IMG_3454.JPG

Step 7. We put up new trim around the bottom of the walls to cover up any stain that may have made its way up the wall ever so slightly. Trim give the room an overall look of completion. What do you think?

The Impact of Plastic Grocery Bags

This is a topic that every middle school teacher addresses with their students every year. Grocery Bags. Some states have even implemented a tax on plastic bags provided by the grocery store. Since 2007, over 200 municipalities have implemented laws banning or taxing single use plastic bags with one goal in mind: to reduce the extensive use of single carrier bags.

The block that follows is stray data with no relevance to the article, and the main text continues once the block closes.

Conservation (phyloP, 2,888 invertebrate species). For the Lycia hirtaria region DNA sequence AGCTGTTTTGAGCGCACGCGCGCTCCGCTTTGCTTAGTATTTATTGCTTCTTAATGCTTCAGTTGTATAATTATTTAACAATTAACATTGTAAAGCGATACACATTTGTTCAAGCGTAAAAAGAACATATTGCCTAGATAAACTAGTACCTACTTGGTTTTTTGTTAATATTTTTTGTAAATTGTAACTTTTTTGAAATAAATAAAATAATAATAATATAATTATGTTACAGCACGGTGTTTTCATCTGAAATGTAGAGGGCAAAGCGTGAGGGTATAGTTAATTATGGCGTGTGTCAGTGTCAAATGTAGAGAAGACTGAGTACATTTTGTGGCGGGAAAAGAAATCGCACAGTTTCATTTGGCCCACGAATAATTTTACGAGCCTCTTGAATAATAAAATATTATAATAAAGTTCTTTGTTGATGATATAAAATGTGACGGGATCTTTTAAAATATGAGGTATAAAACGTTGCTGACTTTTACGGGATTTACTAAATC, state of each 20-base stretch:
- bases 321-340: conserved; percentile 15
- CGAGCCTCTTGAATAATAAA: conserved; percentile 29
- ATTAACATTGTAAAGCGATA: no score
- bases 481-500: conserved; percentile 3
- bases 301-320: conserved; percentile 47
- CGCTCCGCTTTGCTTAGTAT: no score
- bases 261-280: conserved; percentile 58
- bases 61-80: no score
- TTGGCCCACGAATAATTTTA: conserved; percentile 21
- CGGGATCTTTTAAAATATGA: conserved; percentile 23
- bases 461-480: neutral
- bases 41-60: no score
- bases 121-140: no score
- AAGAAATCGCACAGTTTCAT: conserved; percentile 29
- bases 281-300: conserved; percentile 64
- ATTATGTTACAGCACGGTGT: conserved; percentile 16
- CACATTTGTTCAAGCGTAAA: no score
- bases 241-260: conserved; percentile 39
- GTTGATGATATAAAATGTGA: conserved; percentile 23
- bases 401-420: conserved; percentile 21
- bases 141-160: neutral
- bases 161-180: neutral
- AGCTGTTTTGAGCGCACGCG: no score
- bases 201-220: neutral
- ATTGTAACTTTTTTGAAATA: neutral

plasticbags_map.gif

Michigan has yet to implement such laws. Those of us who are proactive, know that paper bags and reusable bags are a much friendlier alternative to plastics that are not biodegradable. 

So what happens to those bags you bring home after you unload your groceries? Nothing. Many people take pride in their reuse value. For example, they can be used as trash liners or used to pick up dog poop. Have you ever thought about how silly it is to use bags that cannot naturally decompose to store poop? 

Occasionally, my family and I will hike through our beautiful natural habitats and come across a plastic bag filled with poop sitting along the trail. The logic is that the dog owner will pick it up on their way out of the park and dispose of it. Regardless, this bag will end up in a landfill or remain on the trail for 1,000 years. 

poop2-268x360.jpg